Usually these days if you hear conversation about texting, it’s all bad. You’ll hear how texting is impersonal and cold and how too many people are texting and have lost the ability to have conversations or even spell words correctly. You’ll hear horror stories about break ups that happened via text, stories about inappropriate texting going on between adolescents and in general how texting is making all of us a little bit dumber, a little more robotic.
My general perspective on texting is actually a little bit different than it used to be.
As the mother of a two-year-old and a five-year-old, there aren’t a whole lot of opportunities for me to have long heart-to-heart conversations on the phone. If I’m being honest, even if there were, I don’t particularly care for phone conversations anymore. I’d much rather meet up with a friend in person and talk over a glass (or three) of wine but that’s just not going to happen as often as I would like. Some of these friends are in different states and some are only a few towns away but what we have in common is that our plates are pretty full these days.
I don’t say that to bemoan how overwhelmed and “busy” I am. I actually feel incredibly lucky to have such a full plate– a thriving business doing what I love, a husband who works his tail off, and two healthy and happy kids who have activities they love and buckets of energy to run off each day. But no matter how much fun it usually is around here, little people take a lot of physical and mental energy and there is a whole lot of talking when you have two chatty little girls. I do want to reach out to my friends and I do want to know what’s going on but there are plenty of days when I am just all talked out and if you know me, that is saying a lot. For that reason alone, texting is a lifesaver. Never mind the fact that texting is obviously great to be able to send my husband if (okay, when) I am running late.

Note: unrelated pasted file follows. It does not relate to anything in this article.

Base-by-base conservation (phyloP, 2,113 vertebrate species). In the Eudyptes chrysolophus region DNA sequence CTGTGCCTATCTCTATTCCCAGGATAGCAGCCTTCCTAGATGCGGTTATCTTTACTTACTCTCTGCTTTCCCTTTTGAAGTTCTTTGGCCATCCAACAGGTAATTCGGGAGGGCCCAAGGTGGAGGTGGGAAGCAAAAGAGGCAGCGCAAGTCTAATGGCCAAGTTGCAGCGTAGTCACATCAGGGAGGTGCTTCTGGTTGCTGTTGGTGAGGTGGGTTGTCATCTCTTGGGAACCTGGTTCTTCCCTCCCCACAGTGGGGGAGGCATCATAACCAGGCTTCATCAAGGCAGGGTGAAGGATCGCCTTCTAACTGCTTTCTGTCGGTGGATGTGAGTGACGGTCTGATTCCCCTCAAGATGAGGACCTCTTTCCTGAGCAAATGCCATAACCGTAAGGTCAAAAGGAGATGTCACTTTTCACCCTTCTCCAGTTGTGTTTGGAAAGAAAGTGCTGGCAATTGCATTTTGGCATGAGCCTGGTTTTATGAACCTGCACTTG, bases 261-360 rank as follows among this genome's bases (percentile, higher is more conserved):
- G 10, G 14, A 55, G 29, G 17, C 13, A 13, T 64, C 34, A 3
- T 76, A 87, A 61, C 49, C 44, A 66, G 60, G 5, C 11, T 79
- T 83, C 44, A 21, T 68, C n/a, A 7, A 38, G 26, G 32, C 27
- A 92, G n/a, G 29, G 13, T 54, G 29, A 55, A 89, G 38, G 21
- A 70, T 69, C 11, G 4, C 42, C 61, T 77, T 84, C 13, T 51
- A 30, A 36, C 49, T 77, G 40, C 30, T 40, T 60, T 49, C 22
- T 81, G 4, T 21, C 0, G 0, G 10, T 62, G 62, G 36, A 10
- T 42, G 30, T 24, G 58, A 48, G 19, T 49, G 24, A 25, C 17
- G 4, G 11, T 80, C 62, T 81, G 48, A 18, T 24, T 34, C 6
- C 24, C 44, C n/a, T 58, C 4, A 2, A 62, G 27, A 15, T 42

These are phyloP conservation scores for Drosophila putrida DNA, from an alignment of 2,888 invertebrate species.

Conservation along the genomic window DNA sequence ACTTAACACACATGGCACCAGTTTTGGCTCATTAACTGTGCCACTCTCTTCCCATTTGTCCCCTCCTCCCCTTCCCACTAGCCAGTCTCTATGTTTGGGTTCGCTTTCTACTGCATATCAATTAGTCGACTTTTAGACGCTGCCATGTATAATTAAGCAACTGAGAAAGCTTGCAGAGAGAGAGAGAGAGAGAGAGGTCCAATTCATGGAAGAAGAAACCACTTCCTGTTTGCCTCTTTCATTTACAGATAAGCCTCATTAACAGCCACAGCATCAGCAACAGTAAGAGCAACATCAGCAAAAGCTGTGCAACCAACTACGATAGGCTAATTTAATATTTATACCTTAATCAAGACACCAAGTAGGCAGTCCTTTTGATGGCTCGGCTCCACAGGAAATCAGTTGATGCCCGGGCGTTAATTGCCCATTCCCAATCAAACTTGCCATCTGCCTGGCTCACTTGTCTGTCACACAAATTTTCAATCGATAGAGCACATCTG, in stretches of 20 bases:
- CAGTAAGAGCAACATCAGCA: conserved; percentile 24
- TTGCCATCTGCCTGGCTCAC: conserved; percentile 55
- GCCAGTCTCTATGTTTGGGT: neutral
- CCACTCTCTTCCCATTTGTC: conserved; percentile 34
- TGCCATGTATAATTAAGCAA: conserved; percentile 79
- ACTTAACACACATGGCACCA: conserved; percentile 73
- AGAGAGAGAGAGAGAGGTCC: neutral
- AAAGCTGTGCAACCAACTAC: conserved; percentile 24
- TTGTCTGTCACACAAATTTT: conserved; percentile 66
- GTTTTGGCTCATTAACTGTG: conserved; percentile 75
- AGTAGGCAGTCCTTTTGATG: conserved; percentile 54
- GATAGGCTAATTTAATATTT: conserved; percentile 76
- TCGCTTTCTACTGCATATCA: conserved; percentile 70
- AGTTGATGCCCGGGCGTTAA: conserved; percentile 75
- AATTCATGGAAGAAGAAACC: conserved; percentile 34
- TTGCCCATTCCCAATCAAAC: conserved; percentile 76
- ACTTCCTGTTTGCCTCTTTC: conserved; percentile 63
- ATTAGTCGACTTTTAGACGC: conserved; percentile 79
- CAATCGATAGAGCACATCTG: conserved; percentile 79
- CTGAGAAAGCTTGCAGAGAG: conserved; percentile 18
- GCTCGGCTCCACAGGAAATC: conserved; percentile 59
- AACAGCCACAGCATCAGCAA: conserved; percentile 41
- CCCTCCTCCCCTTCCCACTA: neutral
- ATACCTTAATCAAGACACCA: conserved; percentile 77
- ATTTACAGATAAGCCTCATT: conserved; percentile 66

For me, texting is a running conversation with any number of girlfriends that we can pick up and put down anytime. I love being able to text my oldest and best friend because something just reminded me of our obsession with the show Beverly Hills, 90210. I love that she can text me inside jokes that we’ve had for 25 years and know that it will make me smile. I love getting a text from a friend who knows that I was sick last week and is just checking in to see if I’m better and I love being able to send a quick text to a friend on the day she is heading back to work after maternity leave just to say ‘I am thinking of you and I know that you’ve got this!’ As a parent of a school aged kid who now has a busier social life than I do, it’s also the perfect way to coordinate kids’ plans with the parents of their friends or quickly find out who is signing up for soccer this spring without squeezing in a bunch of phone calls.
Texting doesn’t replace real live time together but it fills in the gaps nicely. And while there are those that feel that more serious topics should only be addressed in live conversations only, I’d offer that sometimes a supportive text might be just what someone needs. When my husband was ill last spring and was hospitalized for a week while doctors tried to sort out what was going on, texts from friends and family members were like a lifeline. I wasn’t in any state to talk much to anyone but I was immensely grateful to get texts throughout the day just from friends letting me know that they were thinking of us or offering more specific help like watching the kids. Several years ago, we were evacuated from our Watertown condo in the middle of the night as the Boston bombing incidents were happening in our neighborhood. I still vividly remember waking up the morning of the lockdown and seeing a slew of text messages from friends and family near and far, all checking in and letting us know that they were thinking of us. Neither of us wanted to spend the day re-hashing the story of our evening or describing the SWAT teams stationed outside of our home that day so texts were perfect.
Teens absolutely need to learn the art of conversation, how to read real life social cues and how to write a proper letter, like we all had to do in our youth. I hope that in between all of their texting and tweeting and twerking, they learn that stuff because it really does matter. Meanwhile, I’ll continue to be grateful at this stage in life for the ability to keep the conversations going until the next time we can meet up for the real thing.